Thursday, July 31, 2014

The Seven Year Laowai / Travis Lee

Reviewed by: BigAl

Genre: Literary Fiction/Short Story

Approximate word count: 9-10,000 words

Kindle  US: YES  UK: YES  Nook: YES  Smashwords: YES  Paper: NO
Click on a YES above to go to appropriate page in Amazon, Barnes & Noble, or Smashwords store


“Travis Lee lived in China for two years, where he studied Chinese and taught English. He currently writes for the expat website Lost Laowai, and his work appears in Issue 3 of Independent Ink Magazine.”


“An ESL teacher's recollections of the seven years he spent teaching English in Wuhan, China. From the alcoholism which led him there to the nasty power games that pushed him out”


I’m not sure what to make of this. Is it fiction? (The author called it literary fiction when it was sent to me and the disclaimer at the beginning says it is fictional. The book retailer sites have it classified that way.) Is it a memoir? (The book description makes it appear so and it reads like it). The author’s bio makes either seem possible. As a memoir, my feelings would be slightly better than approaching this as fiction.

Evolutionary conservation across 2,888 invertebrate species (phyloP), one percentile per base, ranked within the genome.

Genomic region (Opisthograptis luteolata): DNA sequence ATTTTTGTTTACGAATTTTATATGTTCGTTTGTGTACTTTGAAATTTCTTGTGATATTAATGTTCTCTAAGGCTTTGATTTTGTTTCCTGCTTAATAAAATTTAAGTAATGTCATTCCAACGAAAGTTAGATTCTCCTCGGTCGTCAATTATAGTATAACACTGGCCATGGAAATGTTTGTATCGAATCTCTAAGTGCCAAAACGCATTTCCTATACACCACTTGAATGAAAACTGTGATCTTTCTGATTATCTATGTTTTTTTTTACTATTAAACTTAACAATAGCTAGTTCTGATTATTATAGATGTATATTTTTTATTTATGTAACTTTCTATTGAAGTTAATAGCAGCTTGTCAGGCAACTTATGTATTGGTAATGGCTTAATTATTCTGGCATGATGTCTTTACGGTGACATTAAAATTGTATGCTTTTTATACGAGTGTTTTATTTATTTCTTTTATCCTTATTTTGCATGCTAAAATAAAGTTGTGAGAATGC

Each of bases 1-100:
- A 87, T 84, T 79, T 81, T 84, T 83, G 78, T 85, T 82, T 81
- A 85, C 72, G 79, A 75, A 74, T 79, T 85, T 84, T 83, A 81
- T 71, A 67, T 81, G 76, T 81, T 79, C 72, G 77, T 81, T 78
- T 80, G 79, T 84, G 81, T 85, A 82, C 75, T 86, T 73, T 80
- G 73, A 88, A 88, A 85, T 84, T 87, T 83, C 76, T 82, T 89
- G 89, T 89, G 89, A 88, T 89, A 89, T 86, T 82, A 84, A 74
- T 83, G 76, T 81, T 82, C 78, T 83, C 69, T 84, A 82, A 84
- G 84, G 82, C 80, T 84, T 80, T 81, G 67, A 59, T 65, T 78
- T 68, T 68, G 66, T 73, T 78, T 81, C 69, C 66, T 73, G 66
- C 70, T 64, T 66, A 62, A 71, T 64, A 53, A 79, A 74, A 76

As a short memoir, if in fact that was what this was, it would be interesting. The stories the narrator tells about the people he worked with and the experiences he had would satisfy one of the things I look for in a memoir, a feel for what it’s like walking in someone else’s shoes, with their fears, frustrations, and possibly a glimmer of what they learned from the experience. As fiction, it isn’t clear what the point of the story is.

A couple issues I have no matter how the story is viewed. One is two scenes with the same person (a character named Jack) that are repetitive. While the two scenes have a different setting and people present, they’re essentially the same. In the first one the narrator says that Jack likes to tell the same stories and has an issue with Americans. In the second scene, Jack tells the same stories and the narrator even repeats that Jack likes to tell the same stories. The second could have been mostly cut (just letting us know he repeated his same old stories) without losing anything.

A more significant issue is that what, at least in my opinion, should be the big story and the overall story arc is barely hinted at. The narrator went to China to escape the life he’s living in his home country (what country isn’t clear). He’s an alcoholic (fired from his previous job due to this) and has kids he hasn’t seen in many years. We learn this early on and the story ends with him possibly going to visit a grown daughter in an attempt to reconnect and reconcile. Or possibly ready to blow that off and get drunk instead. Yet very little of what comes in between helped us understand what brought him from point A to point B other than time passed, unrelated things happened, and words were expended.

Format/Typo Issues:

A small number of typos.

Rating: ** Two stars

No comments: